Slave women were extremely valuable workers, often combining, as did Frederick Douglass's grandmother, Betsey Bailey, skills in workshop and field. Indeed, when African work practices and slave spiritual and artistic realities are borne in mind, it is evident that the traditional division between the field hand and the skilled artisan tells us little about how slaves related to each other in the cultural sphere. In fact, no one was more creative than generations of field hands, and no one was more aware of this creativity than skilled slaves and domestics. Indeed, field hands were the source of most of the tales, music, and dance that defined slave spirituality and identity. This was so in significant measure because a complex web of relations brought together workshop, field, and religion in black Africa, thereby helping to prepare the ground for reciprocity of interests among blacks on the plantations of the South.
"Gifts" such as blacksmithing, said by West Africans to have been "brought down from heaven" to them, should not be divorced from the work of the sculptor or farmer in West Africa or from anvils worked by slaves in this country. Moreover, spinning, weaving, and fishing by people who farmed was widespread in black Africa, and there was no absence of work in those realms, as we see in the life of Frederick Douglass's grandmother, during slavery in this country.
Of special interest also is the fact that Dutch merchants, sailing into Gold Coast ports as early as 1590, relied on African carpenters and blacksmiths to make repairs to their ships and on African navigators when sailing along the coast of Africa. The slave trade hit with particular force in this area of West Africa, and Africans with such skills were undoubtedly among those brought to North America. African intelligence as well as brawn were forces on the plantations of the South, and it is time for this to be considered in survey and other histories of the nation.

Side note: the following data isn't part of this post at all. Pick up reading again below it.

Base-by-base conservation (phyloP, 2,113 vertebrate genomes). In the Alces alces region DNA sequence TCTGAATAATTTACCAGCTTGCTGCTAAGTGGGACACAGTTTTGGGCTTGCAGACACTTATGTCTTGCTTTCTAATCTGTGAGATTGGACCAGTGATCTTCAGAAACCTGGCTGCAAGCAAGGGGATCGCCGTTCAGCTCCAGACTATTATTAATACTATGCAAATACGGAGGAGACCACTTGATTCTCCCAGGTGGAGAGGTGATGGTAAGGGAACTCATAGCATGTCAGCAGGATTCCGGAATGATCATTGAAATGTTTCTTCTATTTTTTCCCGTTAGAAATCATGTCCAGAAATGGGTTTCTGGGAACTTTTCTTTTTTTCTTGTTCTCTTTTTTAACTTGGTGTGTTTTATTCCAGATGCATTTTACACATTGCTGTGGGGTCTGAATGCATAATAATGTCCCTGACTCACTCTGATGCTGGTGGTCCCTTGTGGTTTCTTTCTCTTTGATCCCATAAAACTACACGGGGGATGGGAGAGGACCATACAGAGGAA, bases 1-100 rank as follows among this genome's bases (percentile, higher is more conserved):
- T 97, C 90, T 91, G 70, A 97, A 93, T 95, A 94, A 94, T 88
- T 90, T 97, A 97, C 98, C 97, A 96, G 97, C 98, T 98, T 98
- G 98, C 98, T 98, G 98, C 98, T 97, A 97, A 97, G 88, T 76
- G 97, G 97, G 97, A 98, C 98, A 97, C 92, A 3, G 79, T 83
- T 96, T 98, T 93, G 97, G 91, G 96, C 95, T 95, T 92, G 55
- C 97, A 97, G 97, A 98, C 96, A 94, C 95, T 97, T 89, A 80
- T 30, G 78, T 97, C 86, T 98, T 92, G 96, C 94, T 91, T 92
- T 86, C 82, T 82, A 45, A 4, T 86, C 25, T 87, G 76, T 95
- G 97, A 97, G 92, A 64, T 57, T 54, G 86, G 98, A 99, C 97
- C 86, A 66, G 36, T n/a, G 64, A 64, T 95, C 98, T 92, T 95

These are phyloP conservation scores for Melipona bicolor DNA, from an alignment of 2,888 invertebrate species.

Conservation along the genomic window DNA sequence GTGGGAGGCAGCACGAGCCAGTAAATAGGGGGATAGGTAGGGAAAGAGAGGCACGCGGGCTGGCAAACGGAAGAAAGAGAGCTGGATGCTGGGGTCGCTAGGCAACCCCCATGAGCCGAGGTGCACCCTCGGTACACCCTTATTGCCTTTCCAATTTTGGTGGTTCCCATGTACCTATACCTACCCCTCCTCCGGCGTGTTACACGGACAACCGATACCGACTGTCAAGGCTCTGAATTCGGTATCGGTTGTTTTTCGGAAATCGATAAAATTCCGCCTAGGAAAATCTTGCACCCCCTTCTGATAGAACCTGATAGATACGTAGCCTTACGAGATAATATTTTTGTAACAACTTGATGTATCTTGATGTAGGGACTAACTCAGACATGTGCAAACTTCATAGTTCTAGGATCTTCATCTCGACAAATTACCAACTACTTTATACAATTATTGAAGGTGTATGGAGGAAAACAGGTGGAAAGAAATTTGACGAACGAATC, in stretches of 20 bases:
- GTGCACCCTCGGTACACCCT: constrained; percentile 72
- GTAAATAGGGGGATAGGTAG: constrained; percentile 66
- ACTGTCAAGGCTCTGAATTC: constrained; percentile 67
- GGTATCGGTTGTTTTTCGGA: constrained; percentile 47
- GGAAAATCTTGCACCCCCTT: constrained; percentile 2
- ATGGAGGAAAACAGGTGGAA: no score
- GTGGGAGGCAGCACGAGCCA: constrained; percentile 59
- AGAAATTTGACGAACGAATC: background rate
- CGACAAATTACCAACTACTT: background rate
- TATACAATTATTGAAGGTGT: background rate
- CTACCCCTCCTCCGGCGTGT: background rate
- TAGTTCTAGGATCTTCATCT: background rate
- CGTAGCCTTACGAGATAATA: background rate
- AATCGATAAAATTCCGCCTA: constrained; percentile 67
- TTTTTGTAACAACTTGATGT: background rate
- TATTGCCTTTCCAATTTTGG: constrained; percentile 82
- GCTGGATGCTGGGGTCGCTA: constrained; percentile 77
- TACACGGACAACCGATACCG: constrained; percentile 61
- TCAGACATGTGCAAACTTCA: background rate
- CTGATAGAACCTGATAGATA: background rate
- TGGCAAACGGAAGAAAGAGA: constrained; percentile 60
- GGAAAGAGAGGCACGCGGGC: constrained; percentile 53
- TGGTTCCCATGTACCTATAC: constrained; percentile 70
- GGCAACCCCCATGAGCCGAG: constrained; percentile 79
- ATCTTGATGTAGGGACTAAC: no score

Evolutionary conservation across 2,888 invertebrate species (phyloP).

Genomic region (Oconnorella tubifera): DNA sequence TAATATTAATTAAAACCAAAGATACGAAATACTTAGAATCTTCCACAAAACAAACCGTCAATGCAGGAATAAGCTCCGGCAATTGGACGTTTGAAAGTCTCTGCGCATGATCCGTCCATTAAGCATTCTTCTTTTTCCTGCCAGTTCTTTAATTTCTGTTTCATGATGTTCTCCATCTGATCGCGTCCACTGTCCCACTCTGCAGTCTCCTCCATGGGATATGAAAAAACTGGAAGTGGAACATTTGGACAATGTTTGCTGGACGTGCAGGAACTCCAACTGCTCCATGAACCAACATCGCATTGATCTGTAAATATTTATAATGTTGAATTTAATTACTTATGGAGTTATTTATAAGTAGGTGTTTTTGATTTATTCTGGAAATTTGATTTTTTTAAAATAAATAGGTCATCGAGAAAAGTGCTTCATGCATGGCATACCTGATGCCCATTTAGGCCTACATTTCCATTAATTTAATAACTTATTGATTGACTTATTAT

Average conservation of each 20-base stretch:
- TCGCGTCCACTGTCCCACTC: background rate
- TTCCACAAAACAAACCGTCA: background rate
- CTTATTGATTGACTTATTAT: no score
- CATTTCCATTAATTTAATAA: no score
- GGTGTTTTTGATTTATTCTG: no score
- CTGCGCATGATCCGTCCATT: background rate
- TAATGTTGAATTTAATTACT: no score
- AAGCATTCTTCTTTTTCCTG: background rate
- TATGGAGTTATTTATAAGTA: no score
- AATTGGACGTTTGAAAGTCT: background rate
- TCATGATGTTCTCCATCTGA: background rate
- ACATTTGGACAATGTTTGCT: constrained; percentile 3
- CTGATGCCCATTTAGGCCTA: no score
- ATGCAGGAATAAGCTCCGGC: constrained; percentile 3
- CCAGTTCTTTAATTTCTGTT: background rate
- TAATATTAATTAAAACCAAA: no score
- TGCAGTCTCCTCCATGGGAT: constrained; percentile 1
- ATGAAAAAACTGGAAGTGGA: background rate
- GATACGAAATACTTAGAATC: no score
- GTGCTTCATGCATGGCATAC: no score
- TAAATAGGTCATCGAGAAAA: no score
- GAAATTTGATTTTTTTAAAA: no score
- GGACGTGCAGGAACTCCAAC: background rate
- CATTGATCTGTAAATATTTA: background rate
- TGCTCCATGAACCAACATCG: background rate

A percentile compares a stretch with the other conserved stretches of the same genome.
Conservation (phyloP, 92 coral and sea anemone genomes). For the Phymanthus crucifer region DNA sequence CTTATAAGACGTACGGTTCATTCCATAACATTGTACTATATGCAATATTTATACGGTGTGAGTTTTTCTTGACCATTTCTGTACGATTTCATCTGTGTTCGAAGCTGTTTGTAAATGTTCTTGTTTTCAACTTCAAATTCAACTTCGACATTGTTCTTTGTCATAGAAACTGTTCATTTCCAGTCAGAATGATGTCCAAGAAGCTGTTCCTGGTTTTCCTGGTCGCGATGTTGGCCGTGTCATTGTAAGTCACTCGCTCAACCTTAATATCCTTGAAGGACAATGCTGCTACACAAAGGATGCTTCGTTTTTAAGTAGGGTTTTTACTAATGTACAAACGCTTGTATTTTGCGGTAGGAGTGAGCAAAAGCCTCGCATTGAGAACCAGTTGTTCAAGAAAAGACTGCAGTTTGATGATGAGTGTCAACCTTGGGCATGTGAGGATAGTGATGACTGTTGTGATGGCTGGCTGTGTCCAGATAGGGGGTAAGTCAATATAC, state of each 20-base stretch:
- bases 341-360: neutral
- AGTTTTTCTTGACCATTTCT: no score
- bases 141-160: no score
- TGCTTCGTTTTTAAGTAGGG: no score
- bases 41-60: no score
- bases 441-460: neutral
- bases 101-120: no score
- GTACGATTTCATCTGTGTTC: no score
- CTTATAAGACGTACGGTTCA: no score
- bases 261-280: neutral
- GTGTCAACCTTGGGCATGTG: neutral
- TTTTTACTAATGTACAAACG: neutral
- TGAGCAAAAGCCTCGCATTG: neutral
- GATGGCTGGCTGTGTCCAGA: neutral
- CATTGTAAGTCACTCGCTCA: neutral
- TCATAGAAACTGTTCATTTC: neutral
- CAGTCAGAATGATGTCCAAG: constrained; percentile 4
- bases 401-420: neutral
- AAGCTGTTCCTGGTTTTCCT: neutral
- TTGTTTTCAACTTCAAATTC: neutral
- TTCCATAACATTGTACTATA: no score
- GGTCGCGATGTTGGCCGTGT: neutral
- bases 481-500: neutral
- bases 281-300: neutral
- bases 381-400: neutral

In teaching Thomas Jefferson's Notes on the State of Virginia and his views on handicrafts and slavery, it is essential to know that there was hardly a skill on his plantation, including the manufacture of nails and brick making, that was not performed by his 200 or more slaves, or for that matter by their ancestors in Africa. Yet Jefferson argued that slaves learned all handicrafts from whites. Moreover, he thought blacks were without "even an elementary trait of ... sculpture" when, instead, a tragedy of slavery was that blacks who were sculptors in Africa were forced to respond to the crude demands of the plantation economy. Jefferson's failure to give slaves any credit for their work skills, since he attributes all to white instruction, was not unlike his failure to acknowledge anything positive about blacks, even the genuineness of their grief, which he thought transient: "Those numberless afflictions, which render it doubtful whether heaven has given life to us in mercy or in wrath, are less felt, and sooner forgotten with them." Yet in this as in other areas he tried to have it both ways, arguing that the "ten thousand recollections ... of the injuries [blacks] have sustained," together with "deep rooted prejudices entertained by the whites," precluded any possibility of the races living together in America.
Born into a different world, Andre Malraux, archaeologist, art critic, and novelist, held views radically different from those of Jefferson. In the music of southern blacks, Malraux heard "the eternal voice of affliction." And in lines relevant to American slavery, he wrote of the slave's ancestors:
Finally, the greatest of African arts: sculpture. ... This is where African art finds its supreme justification. This is what commands our recognition. When Africa is in her own realm of spirit and form, we are no longer concerned with just one more art, or even with what was once called ... primitivism. We are concerned, when confronted by the genius of Africa, with nothing less than the nature of world art. And inevitably world art acclaims the genius of Africa as part of its own. *
Ancient African history, of course, receives little or no attention in relation to African Americans, no doubt because many Europeanists, perhaps out of ignorance, still think black Africa was devoid of meaningful history in the ancient world, a point of view Afrocentrists are correct in opposing. Despite the excesses of some Afrocentrists, most do not use history in the Eurocentrist way, to read whole peoples out of history. In any event, one has only to go to St. Clair Drake's monumental Black Folk Here and There for confirmation of the lengths to which some scholars are willing to go to deny the achievements of blacks in ancient history.